Wednesday, February 10, 2010
Research: Nicotine Alone is Not Enough to Treat Smoking Addiction; Behavioral Components Must Also Be Treated
Research Explains Why Electronic Cigarettes May Be So Effective in Promoting Smoking Cessation
According to research published in the 2005 issue of the journal Addiction, nicotine replacement alone is not enough to suppress all the symptoms of smoking abstinence; smoking-related stimuli may also be needed to successfully suppress the complete range of smoking withdrawal symptoms (see: Buchhalter AR, Acosta MC, Evans SE, Breland AB, Eissenberg T. Tobacco abstinence symptom suppression: the role played by the smoking-related stimuli that are delivered by denicotinized cigarettes. Addiction 2005; 100(4):550-559).
In the study, smokers were given either nicotinized cigarettes, de-nicotinized cigarettes, or no cigarettes and were monitored over a five-day period for a range of withdrawal symptoms. The key finding was that even in the absence of nicotine delivery, the smoking-related (behavioral) stimuli associated with the de-nicotinized cigarette were sufficient to suppress a number of the important symptoms of smoking abstinence, such as the urge to smoke.
The article summarizes the results and conclusion as follows: "Smoking-related stimuli are sufficient for suppressing some symptoms of tobacco abstinence over a 5-day period [i.e. Questionnaire of Smoking Urges (QSU) factor 1, 'Desire for sweets', 'Hunger' and 'Urges to smoke'], while in this study a combination of nicotine and smoking-related stimuli suppressed other symptoms (i.e. 'Difficulty concentrating', 'Increased eating', 'Restlessness' and 'Impatient'). These results indicate that, while some tobacco abstinence symptoms may be suppressed with nicotine, suppressing others may also require strategies that address the absence of smoking-related stimuli."
The article describes the implications of this research as follows: "Much research has been based on the assumption that nicotine dependence is responsible for all tobacco abstinence symptoms. The validity of this assumption is challenged by the fact that smoking-related stimuli alone—without nicotine—can suppress tobacco abstinence symptoms, at least for a 24-hour period. To the extent that non-nicotine, smoking-related stimuli alone can suppress tobacco abstinence symptoms indefinitely, the role of nicotine in treating these symptoms is uncertain."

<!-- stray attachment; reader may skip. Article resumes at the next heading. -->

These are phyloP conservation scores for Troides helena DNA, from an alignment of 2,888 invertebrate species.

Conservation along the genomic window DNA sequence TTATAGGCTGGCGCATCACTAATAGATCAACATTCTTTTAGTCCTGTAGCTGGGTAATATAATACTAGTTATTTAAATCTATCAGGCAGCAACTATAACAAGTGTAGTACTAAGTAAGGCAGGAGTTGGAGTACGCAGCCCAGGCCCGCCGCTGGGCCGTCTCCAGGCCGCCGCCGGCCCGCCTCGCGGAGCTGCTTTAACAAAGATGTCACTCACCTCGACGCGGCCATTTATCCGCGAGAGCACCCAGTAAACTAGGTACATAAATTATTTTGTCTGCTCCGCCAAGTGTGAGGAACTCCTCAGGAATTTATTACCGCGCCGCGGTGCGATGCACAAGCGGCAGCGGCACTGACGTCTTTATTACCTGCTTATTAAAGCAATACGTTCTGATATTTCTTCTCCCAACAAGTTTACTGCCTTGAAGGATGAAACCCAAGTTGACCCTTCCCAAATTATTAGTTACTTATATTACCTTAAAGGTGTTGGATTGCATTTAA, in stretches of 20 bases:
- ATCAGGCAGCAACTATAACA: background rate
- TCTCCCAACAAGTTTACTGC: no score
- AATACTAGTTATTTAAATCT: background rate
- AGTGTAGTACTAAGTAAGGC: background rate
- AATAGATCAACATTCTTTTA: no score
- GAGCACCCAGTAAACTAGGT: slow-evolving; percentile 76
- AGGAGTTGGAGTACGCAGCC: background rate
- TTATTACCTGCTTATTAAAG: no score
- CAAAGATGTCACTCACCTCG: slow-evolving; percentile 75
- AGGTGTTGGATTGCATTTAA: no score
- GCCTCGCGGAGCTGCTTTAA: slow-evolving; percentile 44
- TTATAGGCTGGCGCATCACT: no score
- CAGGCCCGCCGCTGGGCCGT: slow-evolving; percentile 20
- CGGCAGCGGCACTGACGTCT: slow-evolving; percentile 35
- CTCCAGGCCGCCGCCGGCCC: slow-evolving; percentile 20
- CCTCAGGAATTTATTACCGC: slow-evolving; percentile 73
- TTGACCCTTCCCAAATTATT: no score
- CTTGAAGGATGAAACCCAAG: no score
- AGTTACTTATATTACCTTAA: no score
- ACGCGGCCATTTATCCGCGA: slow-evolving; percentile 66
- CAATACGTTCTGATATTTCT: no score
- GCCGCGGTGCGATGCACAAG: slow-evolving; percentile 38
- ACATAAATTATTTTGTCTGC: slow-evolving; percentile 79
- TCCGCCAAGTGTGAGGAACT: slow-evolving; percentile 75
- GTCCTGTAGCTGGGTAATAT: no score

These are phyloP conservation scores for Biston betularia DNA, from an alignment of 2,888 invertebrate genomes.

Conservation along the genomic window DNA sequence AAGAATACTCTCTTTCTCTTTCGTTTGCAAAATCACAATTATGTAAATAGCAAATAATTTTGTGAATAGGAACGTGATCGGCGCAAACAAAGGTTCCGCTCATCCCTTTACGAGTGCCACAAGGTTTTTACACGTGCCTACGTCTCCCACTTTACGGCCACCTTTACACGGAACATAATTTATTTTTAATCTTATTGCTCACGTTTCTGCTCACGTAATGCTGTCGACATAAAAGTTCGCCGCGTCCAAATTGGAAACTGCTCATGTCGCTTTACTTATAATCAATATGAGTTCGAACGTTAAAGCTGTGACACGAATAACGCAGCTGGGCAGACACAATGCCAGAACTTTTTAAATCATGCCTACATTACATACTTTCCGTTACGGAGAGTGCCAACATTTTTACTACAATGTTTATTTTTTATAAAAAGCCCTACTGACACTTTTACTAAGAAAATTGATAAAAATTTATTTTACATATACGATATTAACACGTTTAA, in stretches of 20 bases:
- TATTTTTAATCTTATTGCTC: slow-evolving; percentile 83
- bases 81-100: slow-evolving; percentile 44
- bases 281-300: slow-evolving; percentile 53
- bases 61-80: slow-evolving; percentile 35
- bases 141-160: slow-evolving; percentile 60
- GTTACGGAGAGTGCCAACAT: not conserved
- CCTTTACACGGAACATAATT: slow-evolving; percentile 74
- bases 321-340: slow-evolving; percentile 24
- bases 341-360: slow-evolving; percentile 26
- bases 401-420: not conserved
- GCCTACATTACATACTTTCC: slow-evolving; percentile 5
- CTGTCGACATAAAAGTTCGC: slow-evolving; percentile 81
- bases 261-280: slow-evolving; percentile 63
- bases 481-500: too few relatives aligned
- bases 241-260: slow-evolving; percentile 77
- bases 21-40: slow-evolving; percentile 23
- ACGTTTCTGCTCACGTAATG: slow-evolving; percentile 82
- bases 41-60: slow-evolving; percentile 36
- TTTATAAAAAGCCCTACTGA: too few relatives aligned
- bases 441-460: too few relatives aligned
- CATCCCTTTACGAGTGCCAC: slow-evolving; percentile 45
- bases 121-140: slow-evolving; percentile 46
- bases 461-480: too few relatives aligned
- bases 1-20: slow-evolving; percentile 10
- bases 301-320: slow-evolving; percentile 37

The article notes that for specifically treating the urge to smoke that arises during abstinence from smoking, nicotine replacement therapy may be less effective than behavioral treatment: "When they [smokers trying to quit] complain of urge to smoke or increased hunger, behavioral techniques may be more helpful in symptom suppression than higher NRT doses."
The Rest of the Story
This research may help to explain the observation that electronic cigarettes seem to be effective in helping smokers achieve smoking cessation, even though results of a clinical trial using these products appear to find that at least some of these products may deliver very little nicotine.
The reaction of many anti-smoking advocates and researchers to the news yesterday that electronic cigarettes "don't deliver nicotine" was that these products are therefore not effective in treating smoking addiction and helping smokers quit. However, it may be that these researchers and advocates are overemphasizing the role of nicotine in suppressing the urge to smoke during smoking cessation attempts.
This research demonstrates that behavioral stimuli are not only important in suppressing smoking abstinence symptoms, but that for some symptoms - such as the urge to smoke - smoking-related stimuli may play a critical role. In other words, this research provides a strong theoretical foundation for the use of electronic cigarettes in smoking cessation, because it shows that the behavioral aspects of smoking alone - even in the absence of nicotine - can help to relieve the urge to smoke during smoking cessation.
The overemphasis on nicotine replacement therapy for treatment of "nicotine" dependence is no coincidence. I believe that the strong influence that Big Pharma money has had on the tobacco control movement has contributed to this apparent distortion of the role of nicotine compared to behavioral factors in maintaining smoking addiction. Not only are pharmaceutical companies funding many researchers in the anti-smoking movement, but the major tobacco control conferences - both national and international - are now sponsored by pharmaceutical companies. Moreover, the expert panel which recommended that nicotine replacement therapy be the mainstay of smoking addiction treatment was chaired by an individual who had a severe conflict of interest with Big Pharma, and at least seven of the expert panel members had conflicts of interest related to making money from pharmaceutical companies.
The rest of the story is that there is scientific research documenting that behavioral stimuli play a large role in the smoking addiction process. There is a theoretical rationale for why nicotine replacement alone would not be expected to fully suppress smoking abstinence symptoms. This research explains why electronic cigarettes represent such an important innovation in the treatment of smoking addiction. And the research might explain why electronic cigarettes appear to be so effective in helping smokers quit even though the devices may not actually deliver much nicotine.
(Thanks to Dr. Tom Eissenberg, the senior author of this study, for calling it to my attention.)